Sometimes it doesn’t make any difference how much sugar you add to something it won’t change the outcome. Sprinkle a little or a lot of sugar on bull and it won’t change the taste; you can’t make it into candy. You have to start with meaningful ingredients. Let’s take sales lead management (yeah, I know it’s a stretch, but read a bit more).
C-level managers want to spend only enough on marketing to make forecast. That’s it. Anything more from their perspective and the money is wasted. CFOs and CEOs only have a hint of an idea on branding. To them branding is just another way for marketing to spend money without being held accountable.
For most companies adding a CRM and Marketing Automation System to the sales process is like sprinkling sugar on the problem. They know they need to do something, and heck, everyone else is doing it, but managing sales leads crosses so many department barriers that it resists change. Even the best CRM and Marketing Automation Systems can only do so much. Why is that?
We all agree that the fundamental purpose of a company is to create a customer
As Peter Drucker said, “A company’s primary responsibility is to serve its customers. Profit is not the primary goal, but rather an essential condition for the company’s continued existence. There is only one valid definition of business purpose: to create a customer.” That can only come about when marketing or sales creates a demand for the company’s products (when all else fails quote the master).
Creating and managing a customer when they have raised their hand and shown an interest, whether from a salesperson’s cold call or a marketer’s lead generation program will succeed or fail based on one single criteria: unfailing follow-up. Failure to sell is ultimately based on the old sales saw that says,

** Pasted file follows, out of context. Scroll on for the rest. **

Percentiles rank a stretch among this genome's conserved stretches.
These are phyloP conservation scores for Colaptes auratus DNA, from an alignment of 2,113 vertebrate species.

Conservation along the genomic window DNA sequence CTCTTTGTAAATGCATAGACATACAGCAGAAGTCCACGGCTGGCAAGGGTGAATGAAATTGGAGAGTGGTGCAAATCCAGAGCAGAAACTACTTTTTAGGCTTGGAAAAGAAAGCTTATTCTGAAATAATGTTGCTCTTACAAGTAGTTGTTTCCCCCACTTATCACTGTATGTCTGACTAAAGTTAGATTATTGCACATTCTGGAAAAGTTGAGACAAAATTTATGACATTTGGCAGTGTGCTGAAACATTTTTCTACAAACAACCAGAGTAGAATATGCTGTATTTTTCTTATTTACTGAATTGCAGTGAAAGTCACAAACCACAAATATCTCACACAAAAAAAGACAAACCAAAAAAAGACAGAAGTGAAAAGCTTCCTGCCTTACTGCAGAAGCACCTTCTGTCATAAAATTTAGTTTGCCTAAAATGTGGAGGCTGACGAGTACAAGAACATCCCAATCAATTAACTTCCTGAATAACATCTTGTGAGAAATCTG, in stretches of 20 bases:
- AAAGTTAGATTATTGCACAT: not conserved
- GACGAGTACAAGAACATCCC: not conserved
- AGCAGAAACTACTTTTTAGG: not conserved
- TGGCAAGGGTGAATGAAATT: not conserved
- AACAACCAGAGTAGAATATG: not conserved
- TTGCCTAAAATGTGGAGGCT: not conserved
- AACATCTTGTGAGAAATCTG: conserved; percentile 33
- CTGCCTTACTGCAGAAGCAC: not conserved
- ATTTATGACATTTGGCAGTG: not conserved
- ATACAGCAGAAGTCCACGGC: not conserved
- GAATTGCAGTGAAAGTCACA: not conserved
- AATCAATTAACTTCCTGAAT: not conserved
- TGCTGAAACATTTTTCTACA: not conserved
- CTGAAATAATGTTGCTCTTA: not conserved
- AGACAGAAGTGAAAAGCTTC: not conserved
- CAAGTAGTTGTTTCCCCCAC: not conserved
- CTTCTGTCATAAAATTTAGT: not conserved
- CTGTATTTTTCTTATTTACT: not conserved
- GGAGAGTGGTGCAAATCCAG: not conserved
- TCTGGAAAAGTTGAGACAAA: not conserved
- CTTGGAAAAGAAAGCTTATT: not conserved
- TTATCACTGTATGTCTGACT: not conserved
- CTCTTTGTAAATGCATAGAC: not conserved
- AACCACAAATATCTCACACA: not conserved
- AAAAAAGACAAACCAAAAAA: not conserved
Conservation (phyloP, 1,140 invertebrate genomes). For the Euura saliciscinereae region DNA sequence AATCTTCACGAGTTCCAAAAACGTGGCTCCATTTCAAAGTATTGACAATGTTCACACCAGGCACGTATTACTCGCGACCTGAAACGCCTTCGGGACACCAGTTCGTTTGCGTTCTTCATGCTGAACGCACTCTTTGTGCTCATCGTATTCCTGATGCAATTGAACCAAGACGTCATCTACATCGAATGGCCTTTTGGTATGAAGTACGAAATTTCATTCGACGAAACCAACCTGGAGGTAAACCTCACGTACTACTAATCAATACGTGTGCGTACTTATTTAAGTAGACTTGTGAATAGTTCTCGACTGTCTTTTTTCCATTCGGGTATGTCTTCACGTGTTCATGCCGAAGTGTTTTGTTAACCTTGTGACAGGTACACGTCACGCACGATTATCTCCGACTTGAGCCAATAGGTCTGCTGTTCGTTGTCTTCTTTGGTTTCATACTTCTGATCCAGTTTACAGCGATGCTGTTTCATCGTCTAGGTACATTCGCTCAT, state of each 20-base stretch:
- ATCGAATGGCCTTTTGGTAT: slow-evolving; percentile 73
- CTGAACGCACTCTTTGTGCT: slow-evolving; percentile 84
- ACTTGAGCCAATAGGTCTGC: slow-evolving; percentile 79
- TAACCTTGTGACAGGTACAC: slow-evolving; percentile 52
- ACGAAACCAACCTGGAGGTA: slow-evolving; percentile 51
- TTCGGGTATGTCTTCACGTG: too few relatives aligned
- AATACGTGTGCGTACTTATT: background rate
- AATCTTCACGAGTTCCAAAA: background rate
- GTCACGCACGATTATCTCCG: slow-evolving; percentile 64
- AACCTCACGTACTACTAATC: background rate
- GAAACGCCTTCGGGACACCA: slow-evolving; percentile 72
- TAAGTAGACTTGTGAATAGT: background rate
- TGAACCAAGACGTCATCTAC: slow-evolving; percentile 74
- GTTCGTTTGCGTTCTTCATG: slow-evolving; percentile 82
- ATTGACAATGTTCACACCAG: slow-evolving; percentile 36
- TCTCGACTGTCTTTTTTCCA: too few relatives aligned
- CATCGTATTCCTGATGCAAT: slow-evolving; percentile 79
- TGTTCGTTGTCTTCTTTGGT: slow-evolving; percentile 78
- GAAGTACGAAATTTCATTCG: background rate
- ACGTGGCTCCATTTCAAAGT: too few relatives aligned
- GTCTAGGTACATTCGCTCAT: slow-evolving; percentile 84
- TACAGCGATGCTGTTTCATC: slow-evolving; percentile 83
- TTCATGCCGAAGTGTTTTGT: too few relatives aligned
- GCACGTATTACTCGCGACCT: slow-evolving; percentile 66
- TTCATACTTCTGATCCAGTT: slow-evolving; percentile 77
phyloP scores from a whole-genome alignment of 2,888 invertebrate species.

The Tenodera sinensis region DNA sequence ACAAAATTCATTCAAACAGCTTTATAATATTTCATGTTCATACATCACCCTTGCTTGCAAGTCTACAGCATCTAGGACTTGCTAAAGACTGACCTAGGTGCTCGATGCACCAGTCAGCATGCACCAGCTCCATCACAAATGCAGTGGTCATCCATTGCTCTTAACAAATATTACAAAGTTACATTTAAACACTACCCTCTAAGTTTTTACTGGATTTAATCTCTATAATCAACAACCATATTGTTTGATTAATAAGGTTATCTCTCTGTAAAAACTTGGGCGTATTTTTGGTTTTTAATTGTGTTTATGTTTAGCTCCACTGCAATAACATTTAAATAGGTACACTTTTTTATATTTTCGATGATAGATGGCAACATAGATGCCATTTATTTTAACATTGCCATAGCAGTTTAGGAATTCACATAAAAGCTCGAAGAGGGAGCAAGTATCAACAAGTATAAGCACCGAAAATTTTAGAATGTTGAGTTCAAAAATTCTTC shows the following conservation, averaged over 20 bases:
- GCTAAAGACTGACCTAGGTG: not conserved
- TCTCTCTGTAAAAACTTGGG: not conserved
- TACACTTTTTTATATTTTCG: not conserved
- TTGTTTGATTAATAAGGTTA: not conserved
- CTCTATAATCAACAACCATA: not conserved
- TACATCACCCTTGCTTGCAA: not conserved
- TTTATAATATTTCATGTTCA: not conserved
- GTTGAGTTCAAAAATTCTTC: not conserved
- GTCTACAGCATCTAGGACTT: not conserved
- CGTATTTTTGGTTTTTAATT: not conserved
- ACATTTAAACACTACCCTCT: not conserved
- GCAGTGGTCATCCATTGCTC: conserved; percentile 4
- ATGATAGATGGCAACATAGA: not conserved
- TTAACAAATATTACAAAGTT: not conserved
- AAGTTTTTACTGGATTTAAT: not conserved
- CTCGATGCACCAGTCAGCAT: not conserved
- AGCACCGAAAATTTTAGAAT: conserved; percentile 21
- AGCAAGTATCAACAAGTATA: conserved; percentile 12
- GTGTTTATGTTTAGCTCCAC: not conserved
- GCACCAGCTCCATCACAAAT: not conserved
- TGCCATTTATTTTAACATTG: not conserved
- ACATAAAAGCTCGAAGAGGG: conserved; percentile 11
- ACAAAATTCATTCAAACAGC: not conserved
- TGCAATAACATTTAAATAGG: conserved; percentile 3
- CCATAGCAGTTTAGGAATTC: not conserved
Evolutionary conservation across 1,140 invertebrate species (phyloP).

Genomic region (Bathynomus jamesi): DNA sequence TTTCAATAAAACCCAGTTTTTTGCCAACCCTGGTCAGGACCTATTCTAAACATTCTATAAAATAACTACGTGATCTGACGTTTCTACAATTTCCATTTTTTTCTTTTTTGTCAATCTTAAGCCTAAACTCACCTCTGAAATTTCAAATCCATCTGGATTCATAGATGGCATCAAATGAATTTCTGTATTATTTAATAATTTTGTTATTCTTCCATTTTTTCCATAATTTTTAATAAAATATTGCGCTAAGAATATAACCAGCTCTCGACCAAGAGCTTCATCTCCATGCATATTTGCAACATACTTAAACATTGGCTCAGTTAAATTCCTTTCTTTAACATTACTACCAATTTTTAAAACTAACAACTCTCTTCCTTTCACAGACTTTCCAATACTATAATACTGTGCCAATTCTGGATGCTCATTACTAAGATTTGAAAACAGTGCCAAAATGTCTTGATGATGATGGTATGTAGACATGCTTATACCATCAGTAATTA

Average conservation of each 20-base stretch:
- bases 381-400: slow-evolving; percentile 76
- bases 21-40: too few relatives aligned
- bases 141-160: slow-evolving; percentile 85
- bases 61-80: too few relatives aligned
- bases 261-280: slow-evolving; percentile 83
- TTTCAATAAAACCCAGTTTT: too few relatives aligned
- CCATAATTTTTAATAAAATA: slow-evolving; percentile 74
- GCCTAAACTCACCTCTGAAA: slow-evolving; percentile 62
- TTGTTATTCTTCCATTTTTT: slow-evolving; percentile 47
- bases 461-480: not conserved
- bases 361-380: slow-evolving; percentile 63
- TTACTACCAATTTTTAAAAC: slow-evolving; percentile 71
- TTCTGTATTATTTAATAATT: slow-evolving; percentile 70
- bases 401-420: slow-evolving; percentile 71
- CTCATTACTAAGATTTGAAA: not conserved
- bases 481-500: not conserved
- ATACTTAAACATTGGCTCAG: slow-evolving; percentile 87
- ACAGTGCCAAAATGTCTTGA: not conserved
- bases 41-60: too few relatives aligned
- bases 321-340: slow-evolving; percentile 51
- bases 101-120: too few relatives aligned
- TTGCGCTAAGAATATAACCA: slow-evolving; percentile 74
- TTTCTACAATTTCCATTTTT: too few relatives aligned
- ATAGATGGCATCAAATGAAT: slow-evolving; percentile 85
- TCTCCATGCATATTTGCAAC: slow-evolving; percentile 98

“All things being equal people buy from people they know,all things being unequal, people buy from people they know.”
If you fail to follow-up and start a conversation it isn’t a surprise when you lose the sale.
75-90% of all customers who seek information from a company are never followed-up with anything more than a brochure or an email. And yet the typical B2B product takes from 3-6 touches (conservatively) to turn someone into a customer.
To create a culture of unfailing follow-up requires a mandate from management to both sales and marketing, tracking systems (CRM) and information delivery systems (MA). Companies that have a 100% inquiry follow-up can cut their marketing budgets by 50% and still increase sales within 90-120 days. Marketing Automation programs are inexpensive tools (sugar) that provide insurance for lead follow-up when the salesperson fails.
Take a solid lead generation program that delivers qualified leads, mix in rules for 100% sales lead follow-up by salespeople, a CRM system for tracking and accountability, and sprinkle a marketing automation program into the mixture and you have the ability to create a customer at a faster rate than your competitors.
In this case you’ve sprinkled sugar on the process and it does come out as candy!